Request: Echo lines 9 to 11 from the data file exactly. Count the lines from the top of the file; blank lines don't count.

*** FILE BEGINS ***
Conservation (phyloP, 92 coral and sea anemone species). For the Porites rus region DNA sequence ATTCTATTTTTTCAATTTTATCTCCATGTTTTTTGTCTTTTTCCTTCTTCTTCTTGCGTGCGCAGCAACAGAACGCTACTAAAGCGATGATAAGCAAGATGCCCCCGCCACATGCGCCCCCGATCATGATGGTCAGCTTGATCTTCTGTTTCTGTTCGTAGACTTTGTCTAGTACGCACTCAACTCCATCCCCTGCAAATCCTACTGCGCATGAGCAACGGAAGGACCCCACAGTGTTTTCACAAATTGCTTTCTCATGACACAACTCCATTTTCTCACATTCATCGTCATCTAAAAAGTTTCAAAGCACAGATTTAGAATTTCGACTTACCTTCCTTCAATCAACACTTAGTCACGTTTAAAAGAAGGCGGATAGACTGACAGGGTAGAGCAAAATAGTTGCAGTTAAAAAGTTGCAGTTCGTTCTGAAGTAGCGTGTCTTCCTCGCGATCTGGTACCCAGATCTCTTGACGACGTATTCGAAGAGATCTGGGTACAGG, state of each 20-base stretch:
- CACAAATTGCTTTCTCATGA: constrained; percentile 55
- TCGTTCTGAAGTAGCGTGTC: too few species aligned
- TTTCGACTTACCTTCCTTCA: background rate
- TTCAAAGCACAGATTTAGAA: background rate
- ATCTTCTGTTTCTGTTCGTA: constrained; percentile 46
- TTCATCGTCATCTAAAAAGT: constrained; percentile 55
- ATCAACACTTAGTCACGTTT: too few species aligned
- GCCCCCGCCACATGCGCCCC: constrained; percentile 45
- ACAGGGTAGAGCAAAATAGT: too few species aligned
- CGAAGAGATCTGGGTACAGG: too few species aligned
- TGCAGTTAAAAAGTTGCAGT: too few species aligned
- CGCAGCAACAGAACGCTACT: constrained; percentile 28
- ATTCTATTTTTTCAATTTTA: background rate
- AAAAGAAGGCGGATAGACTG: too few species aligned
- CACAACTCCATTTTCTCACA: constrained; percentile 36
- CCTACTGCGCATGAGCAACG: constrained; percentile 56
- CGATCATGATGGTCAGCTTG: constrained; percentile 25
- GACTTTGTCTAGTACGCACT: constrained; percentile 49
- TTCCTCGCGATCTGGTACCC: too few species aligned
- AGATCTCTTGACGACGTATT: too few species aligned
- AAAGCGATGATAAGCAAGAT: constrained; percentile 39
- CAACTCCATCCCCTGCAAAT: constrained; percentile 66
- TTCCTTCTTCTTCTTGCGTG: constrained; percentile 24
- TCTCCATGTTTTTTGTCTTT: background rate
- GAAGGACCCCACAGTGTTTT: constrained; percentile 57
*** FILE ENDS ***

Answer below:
- GCCCCCGCCACATGCGCCCC: constrained; percentile 45
- ACAGGGTAGAGCAAAATAGT: too few species aligned
- CGAAGAGATCTGGGTACAGG: too few species aligned